But it’s magical and surprising all the same, and the kind of thing that keeps me interested in music. When an NPR listener can ask the question, “have all the good songs been written?“, and even though we know the answer is obviously “no”, it’s still nice to get a musical surprise from time to time.
If one is generally not enamored of rap music, one might find the photo here of a piano used for composing rap songs to be fairly humorous…
I have been a game show nut all my life. Some of my earliest memories are of network game shows on morning TV before I went to school (meaning before I was attending kindergarten). I loved the Concentration game board with its motorized “trilons” revealing prizes and puzzle pieces to the contestants. I loved Concentration’s cheesy organ music that opened and closed the show, introduced new contestants from behind the “elevator door” entrance to the studio (“Let’s meet your new opponent”, Hugh Downs would intone at that dramatic moment) and played the background music as a new puzzle-solver would listen to the show’s announcer rattle off the descriptions to the prizes he or she had won in the latest victory. If one of those prizes was a chance to spin the “cash wheel” or to read the contents of “The Envelope”, it was even better. And when “Concentration” advanced to being, at least for a little while, a game show with slightly better prizes you could watch somewhere in the evening’s prime-time viewing schedule, well, that just showed how magical “Concentration” really was. (And I love how, to this day, David Letterman will sometimes throw the phrase “and the board goes back” into his conversation with the rich and famous who sit at his desk to briefly chat.)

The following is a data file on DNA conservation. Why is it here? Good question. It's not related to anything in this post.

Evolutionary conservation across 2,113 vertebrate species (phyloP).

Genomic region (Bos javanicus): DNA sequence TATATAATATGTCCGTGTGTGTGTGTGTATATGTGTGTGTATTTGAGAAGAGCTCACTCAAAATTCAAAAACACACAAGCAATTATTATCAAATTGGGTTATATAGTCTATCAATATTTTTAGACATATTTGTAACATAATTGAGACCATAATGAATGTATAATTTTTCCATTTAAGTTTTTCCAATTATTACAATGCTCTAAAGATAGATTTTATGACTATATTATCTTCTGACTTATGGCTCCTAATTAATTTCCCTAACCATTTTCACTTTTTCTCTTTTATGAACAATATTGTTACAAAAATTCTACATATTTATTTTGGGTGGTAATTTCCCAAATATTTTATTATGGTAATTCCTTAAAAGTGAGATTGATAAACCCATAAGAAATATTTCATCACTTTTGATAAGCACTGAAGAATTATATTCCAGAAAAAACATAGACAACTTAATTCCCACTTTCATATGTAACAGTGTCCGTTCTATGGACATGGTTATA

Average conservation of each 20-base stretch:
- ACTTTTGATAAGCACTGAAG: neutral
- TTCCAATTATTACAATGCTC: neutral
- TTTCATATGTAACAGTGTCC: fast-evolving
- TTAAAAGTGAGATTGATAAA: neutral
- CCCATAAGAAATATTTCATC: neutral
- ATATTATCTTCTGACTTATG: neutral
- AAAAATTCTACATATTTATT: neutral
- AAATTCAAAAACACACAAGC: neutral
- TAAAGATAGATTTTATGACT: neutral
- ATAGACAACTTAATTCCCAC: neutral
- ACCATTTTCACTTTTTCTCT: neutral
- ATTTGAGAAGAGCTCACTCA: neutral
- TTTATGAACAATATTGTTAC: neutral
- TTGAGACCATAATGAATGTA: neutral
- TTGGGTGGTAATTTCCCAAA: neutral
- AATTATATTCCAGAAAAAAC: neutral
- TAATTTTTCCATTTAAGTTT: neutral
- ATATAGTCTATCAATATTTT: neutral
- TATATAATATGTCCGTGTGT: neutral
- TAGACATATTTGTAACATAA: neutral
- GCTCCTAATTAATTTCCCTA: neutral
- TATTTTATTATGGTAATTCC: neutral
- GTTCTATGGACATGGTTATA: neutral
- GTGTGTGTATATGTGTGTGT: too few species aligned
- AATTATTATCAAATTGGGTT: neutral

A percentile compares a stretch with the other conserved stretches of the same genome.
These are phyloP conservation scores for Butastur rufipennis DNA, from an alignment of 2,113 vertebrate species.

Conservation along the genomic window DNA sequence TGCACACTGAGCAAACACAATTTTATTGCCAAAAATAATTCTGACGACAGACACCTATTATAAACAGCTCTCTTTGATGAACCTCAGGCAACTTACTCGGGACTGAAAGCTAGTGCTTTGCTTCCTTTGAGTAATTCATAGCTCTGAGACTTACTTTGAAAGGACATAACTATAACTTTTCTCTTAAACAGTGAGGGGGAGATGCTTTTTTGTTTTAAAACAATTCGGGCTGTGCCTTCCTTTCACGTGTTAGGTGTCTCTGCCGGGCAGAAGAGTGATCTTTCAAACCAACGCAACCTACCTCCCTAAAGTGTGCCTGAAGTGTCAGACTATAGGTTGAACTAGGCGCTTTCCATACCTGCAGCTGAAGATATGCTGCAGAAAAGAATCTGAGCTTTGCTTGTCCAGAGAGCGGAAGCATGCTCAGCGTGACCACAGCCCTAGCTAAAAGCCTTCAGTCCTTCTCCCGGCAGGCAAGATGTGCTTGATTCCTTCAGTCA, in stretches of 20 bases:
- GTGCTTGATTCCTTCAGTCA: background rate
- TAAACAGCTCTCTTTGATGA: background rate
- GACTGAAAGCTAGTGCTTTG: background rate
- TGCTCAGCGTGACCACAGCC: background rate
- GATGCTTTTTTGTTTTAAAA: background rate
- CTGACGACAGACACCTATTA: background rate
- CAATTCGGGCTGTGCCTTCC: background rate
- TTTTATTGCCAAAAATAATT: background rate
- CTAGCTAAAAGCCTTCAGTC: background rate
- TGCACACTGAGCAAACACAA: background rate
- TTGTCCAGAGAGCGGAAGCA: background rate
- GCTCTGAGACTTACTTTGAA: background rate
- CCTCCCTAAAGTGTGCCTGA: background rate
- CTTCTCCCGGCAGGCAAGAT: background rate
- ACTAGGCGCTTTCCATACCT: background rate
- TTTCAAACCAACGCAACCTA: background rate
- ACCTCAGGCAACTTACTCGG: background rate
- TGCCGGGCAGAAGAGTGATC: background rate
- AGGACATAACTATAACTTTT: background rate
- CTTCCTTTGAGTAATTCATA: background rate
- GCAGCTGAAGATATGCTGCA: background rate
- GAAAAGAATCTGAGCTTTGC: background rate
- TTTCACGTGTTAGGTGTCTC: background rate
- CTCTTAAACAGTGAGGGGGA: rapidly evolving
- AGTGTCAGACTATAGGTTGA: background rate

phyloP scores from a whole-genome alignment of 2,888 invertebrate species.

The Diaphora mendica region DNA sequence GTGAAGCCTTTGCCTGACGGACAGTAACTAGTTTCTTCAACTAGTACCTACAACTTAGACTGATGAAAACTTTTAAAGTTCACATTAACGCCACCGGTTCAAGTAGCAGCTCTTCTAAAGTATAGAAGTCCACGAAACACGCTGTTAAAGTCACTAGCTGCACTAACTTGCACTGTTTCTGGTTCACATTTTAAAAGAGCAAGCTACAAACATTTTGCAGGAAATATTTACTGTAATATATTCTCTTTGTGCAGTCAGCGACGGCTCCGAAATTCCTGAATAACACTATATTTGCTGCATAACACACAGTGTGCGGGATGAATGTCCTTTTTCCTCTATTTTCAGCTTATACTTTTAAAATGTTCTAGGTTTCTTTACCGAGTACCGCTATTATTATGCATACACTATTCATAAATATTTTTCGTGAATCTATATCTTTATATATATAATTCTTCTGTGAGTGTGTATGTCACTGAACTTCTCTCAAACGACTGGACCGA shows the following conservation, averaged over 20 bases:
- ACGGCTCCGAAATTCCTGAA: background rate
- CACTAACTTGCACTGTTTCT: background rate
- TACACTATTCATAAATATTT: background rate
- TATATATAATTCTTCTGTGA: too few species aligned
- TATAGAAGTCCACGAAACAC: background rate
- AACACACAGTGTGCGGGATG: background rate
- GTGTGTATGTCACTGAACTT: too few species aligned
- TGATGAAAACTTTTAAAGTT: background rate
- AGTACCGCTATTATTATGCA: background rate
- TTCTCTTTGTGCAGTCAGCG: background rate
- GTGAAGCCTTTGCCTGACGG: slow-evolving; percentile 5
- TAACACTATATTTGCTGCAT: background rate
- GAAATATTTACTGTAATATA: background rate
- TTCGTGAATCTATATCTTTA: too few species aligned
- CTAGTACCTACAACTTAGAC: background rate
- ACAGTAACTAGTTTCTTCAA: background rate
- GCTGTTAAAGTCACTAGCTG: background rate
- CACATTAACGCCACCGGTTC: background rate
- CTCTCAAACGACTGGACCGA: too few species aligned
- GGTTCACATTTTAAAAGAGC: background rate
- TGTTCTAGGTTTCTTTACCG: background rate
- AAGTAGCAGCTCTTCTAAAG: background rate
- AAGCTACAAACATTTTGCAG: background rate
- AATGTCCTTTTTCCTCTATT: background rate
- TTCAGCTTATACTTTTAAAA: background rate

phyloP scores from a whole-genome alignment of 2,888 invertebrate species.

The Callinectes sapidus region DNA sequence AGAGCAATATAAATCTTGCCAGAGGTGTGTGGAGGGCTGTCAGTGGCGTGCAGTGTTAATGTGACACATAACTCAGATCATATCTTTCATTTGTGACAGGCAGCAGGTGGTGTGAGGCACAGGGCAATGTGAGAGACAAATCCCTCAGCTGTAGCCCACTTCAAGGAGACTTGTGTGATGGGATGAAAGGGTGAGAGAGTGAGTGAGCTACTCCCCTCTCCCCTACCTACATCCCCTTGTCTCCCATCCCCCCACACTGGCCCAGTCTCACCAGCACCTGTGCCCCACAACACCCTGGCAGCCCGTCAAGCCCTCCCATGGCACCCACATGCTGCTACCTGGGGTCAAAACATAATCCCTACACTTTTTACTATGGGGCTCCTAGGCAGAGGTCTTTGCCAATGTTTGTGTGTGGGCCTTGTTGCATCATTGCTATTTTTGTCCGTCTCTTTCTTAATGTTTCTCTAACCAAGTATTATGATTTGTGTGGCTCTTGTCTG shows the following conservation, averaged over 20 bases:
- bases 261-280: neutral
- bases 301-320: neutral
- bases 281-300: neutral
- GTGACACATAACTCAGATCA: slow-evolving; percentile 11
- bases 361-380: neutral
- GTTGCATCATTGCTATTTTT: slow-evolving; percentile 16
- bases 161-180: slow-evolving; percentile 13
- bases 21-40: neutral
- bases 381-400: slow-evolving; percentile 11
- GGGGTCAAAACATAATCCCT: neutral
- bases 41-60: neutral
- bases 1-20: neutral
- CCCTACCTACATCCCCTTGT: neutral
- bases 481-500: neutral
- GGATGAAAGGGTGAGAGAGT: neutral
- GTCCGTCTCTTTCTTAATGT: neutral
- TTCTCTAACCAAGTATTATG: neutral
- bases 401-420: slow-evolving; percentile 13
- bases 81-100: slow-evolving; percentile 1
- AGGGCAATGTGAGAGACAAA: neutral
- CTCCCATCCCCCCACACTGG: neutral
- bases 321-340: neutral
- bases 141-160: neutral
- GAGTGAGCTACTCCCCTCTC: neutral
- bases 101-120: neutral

I loved “Captain Kangaroo”, but I loved game shows more. I loved the giant real-life game board of “Video Village”, with its “Miracle Mile”, its jail and its bird-cage dice roller; at that point, no one had any idea that the host of Video Village (Monty Hall) would someday turn into the iconic host of “Let’s Make a Deal”. I didn’t quite understand the rules to “Surprise Package” or “Double Exposure”, but I loved the blinking lights and the feel of excitement generated by the shows. I was still too young to be able to spell four-letter words or to be able to put them in a crossword layout, but I still loved Jan Murray’s “Charge Account”.